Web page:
The Lloyd’s of London insurance and reinsurance market’s plans to modernise and reduce costs are positive, but come with a high degree of execution risk, according to Moody’s.
The six proposed transformational initiatives contained within the strategy were well-received by market participants and received widespread backing from the market.
While the Lloyd’s market’s earnings are still low, they should be sufficient to provide a buffer above catastrophe losses for the next 12 to 18 months, Moody’s Investors Service said in a report today.
The rating agency sees the moves to reduce costs to improve profitability and fend off growing competition as credit positive, but risky in their implementation with success not guaranteed.
“The centrepiece of the plan is a set of digital platforms to streamline Lloyd’s inefficient underwriting and claims management processes, which will facilitate product innovation and the adoption of new business models and technology,” explained Helena Kingsley-Tomkins, AVP-Analyst at Moody’s.
“We view the plan as credit positive, but it carries a high execution risk as it will likely require substantial investment, as well as significant cultural change,” Kingsley-Tomkins added.
The plan is designed to protect Lloyd’s from competition faced and to protect its position as the leading global specialty insurance and reinsurance hub against peers and other market hubs such as Bermuda.
Lloyd’s earnings are set to remain marginal, Moody’s said.
But firmer prices and stronger underwriting discipline could result in an improvement to underwriting margins, lifting them from their currently negative levels across almost all lines of business undertaken at Lloyd’s.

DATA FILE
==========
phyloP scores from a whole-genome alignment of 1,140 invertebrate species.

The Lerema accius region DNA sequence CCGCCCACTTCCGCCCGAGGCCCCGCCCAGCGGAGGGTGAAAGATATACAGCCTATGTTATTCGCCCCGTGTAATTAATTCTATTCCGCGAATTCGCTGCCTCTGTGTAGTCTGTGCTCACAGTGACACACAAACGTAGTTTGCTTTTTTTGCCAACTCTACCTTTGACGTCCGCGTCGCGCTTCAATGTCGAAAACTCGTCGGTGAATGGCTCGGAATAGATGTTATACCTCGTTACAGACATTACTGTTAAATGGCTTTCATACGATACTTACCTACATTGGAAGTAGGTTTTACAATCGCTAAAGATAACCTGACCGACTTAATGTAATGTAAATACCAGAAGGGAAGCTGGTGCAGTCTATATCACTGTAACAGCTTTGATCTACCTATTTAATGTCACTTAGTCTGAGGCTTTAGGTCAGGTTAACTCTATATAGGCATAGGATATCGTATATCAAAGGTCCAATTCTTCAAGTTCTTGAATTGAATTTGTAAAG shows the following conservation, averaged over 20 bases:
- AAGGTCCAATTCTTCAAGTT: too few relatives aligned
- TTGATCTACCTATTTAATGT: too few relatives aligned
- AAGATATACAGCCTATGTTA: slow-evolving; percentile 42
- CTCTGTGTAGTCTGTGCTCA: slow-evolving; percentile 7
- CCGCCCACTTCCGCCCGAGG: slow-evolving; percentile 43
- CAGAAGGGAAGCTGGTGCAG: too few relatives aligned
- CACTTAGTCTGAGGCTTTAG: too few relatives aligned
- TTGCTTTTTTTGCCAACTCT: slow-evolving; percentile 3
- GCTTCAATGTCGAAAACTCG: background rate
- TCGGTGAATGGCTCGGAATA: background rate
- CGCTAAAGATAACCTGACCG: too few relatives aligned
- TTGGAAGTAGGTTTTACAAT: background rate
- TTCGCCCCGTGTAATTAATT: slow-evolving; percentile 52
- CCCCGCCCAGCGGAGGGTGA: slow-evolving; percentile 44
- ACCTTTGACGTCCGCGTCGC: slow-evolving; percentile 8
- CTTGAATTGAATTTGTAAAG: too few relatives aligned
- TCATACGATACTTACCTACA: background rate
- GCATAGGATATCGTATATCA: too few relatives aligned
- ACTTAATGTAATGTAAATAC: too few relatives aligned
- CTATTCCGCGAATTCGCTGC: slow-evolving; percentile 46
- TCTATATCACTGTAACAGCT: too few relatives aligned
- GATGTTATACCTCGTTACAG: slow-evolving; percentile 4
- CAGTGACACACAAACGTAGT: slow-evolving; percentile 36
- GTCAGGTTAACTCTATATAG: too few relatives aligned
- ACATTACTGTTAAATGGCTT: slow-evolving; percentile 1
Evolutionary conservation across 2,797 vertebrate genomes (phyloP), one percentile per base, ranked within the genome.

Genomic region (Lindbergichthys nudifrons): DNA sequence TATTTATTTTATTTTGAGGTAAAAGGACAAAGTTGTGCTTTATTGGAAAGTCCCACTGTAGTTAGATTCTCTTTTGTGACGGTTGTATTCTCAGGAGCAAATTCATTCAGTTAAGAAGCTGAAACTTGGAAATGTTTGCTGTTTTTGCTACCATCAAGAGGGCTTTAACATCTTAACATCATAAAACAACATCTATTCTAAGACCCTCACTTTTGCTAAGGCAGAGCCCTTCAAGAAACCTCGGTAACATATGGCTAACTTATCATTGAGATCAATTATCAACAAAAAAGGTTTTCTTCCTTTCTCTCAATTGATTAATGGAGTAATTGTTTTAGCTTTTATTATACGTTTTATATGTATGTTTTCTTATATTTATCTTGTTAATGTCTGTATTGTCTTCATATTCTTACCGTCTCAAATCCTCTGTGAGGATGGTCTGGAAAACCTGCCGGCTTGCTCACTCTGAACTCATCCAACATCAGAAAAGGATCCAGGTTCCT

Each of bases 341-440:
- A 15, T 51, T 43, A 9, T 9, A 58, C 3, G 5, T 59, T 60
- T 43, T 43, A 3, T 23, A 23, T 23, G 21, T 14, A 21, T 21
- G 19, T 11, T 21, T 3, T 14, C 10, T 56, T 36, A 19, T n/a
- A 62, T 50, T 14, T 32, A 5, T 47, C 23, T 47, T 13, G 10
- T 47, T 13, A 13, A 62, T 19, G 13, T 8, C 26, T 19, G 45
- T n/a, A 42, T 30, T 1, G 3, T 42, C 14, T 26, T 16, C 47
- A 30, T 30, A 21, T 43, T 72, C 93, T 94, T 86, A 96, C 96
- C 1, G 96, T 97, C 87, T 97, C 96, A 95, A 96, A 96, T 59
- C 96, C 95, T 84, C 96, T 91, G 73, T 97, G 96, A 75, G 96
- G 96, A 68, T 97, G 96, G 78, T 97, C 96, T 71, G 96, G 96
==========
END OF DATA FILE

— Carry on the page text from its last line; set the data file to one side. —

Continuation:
However, Moody’s also notes that while improved, the pricing environment cannot be relied upon to save Lloyd’s.
With prices for property catastrophe reinsurance remaining below their 2012 levels, thanks to the excess capital still targeting the sector, while falling investment yields, rising claims inflation, a “stubbornly high” expense ratio and now the added costs of undertaking the modernisation programme also set to hold back profitability in the short term for the Lloyd’s market, Moody’s warns.
Any program of change of the scale of the one being attempted at Lloyd’s comes with risks. But in a marketplace where not everyone is on-side, there will be resistance, and where too radical a change could actually undermine the very differentiation that Lloyd’s has benefited from over the years, a significant risk exists.
At the same time, changing too little or too slowly could just lumber Lloyd’s with massive costs, a disgruntled membership and no significant increase in competitive advantage.
Striking the right balance is going to be extremely challenging.